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Don’t body-shame me because I’m skinny: I have feelings about my appearance too

Big or thin... many of us obsess over our weight

It annoys me when people comment on my weight.

I weigh 8st 2 lbs (114 lbs/52kg): slightly underweight for a 5’8”, 23-year-old man.

Body shaming is not funny. When someone mocks you or makes snide remarks about your weight, it can be hurtful. I should know.

In a survey conducted by Attitude magazine earlier this year of 5,000 gay men, half of the respondents were unhappy with their appearance while 84% of people said they felt under a lot of pressure to have a good body.

Sometimes when I look in the mirror, I see this skinny runt covered in tattoos and piercings with very little muscle. I’m not the only one who has been skinny shamed.

Narrow wrists and ankles, thin body and, when I lift my arms, I can see my ribcage sometimes. My brother calls me things like pipe cleaner, snowflake and magic wand.

Body image struggle

I don’t get how I’m not able to put on weight. I live mainly on junk food but even that doesn’t work. Whatever I eat burns up in my stomach when I’m asleep.

I guess my metabolism must be turbo charged. My friends used to say I was like Cassie from Skins: I’m thin, was blond and looked like I never ate.

But in the past, people have asked me to my face if I have an eating disorder and I will admit, I struggle a lot with my body image.

Once on a blind date, the guy I was on a date with asked me if I was anorexic. He said I looked like I hadn’t eaten in days.

I was so irritated and upset, I made an excuse to leave and got out of there as soon as I could. That wasn’t the first time I’d been skinny shamed by men.

I don’t have an eating disorder but not too long ago, I came close. My family have no idea how badly I was struggling.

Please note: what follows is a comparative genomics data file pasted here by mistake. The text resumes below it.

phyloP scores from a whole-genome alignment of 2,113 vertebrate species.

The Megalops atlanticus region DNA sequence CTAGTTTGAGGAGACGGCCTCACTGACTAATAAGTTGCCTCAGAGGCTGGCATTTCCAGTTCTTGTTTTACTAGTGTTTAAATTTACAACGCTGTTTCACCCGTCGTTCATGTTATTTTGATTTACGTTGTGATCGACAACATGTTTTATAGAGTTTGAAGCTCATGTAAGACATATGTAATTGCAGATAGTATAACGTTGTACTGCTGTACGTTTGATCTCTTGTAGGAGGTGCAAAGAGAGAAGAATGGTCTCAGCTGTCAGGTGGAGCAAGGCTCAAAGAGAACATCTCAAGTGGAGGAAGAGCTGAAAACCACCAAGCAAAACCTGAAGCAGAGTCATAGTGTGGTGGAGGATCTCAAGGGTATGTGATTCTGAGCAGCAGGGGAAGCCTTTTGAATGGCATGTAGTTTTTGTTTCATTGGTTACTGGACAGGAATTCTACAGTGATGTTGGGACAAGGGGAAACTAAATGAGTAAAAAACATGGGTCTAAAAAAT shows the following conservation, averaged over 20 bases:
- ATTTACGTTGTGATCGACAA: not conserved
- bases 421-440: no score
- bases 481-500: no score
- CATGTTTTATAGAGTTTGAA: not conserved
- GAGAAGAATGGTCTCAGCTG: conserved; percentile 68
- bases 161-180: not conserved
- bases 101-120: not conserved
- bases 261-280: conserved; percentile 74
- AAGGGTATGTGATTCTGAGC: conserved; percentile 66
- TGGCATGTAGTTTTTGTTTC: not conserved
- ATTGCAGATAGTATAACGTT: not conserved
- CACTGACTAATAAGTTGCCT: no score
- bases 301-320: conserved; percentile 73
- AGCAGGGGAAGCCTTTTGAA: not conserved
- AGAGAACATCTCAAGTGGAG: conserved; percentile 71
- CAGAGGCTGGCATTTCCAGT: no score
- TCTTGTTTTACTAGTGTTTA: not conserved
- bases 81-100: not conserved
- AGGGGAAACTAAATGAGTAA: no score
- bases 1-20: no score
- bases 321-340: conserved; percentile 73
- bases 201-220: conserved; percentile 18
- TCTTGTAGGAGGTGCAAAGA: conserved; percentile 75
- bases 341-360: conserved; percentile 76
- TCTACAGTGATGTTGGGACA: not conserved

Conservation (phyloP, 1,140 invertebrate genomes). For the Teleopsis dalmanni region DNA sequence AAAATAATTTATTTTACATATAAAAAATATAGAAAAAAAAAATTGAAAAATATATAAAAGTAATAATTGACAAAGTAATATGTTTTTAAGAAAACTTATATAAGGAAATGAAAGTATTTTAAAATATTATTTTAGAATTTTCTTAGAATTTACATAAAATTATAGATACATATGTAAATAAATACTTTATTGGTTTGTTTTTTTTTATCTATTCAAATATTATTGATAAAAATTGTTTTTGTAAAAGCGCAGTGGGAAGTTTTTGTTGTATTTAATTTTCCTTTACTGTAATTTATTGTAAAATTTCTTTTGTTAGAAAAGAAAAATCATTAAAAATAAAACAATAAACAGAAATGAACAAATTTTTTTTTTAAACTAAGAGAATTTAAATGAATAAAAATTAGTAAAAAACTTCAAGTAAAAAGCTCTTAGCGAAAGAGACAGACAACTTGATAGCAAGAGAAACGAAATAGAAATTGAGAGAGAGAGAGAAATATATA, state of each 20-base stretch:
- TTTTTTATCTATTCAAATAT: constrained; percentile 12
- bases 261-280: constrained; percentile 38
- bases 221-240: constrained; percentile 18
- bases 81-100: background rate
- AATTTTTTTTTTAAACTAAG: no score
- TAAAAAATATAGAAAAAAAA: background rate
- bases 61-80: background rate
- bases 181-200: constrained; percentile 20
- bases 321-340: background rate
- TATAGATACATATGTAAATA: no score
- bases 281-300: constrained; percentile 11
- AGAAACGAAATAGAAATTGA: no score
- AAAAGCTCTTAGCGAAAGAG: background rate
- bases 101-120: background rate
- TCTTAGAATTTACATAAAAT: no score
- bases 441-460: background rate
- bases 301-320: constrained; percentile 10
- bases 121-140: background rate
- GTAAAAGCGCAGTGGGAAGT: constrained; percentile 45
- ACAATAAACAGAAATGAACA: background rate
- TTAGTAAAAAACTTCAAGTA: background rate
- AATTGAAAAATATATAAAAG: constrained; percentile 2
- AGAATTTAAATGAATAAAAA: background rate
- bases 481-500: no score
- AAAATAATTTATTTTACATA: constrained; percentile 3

Something terrible happened to a family member. I was under so much pressure because I was caring for someone, trying to keep up with my school work, and everyone seemed to want something from me. For about four months, I barely ate.

I covered up my hurt and hunger by feigning happiness and sneaking out to go partying. For a little while I went into the whole ‘it’s not like anyone cares’ mindset.

Going out clubbing and not eating was my way of avoiding what was going on. Looking back, it was almost like I was punishing myself for not being strong.

I went whole days without food and lied to my friends and family about my eating. It got to the point where I couldn’t and didn’t want to eat. I was so strung out I felt sick at the thought of food.

At times I had to force myself to eat in front of other people, because I didn’t want to. To this day, I still occasionally feel that way.

When I was out partying, I’d see guys with muscles, nicely dressed and looking flawless. That just made me feel worse about myself. It got to the point where I felt weak and would find myself shaking.

I got counselling and am now eating healthily again but people continue to make remarks about my weight, even my own family.

‘We should be encouraged to embrace ourselves’

Body shaming is wrong: whether you’re big or thin. Constantly looking at people displaying what appear to be perfect torsos on Instagram and other social media doesn’t help.

It needs to stop now otherwise we’ll end up with a generation who hate how they look. We should be encouraged to embrace ourselves.

I am slowly getting more comfortable in my own skin again but like I said, I have those rare moments of doubt and discomfort.

I’m eating better again but my parents often tell me that I’m too skinny and that I don’t eat enough.

If you are struggling with your weight and body image, get help.

The author has chosen to remain anonymous. Need help? Try these helplines for recommendations of charities or non-profits that might be able to support you.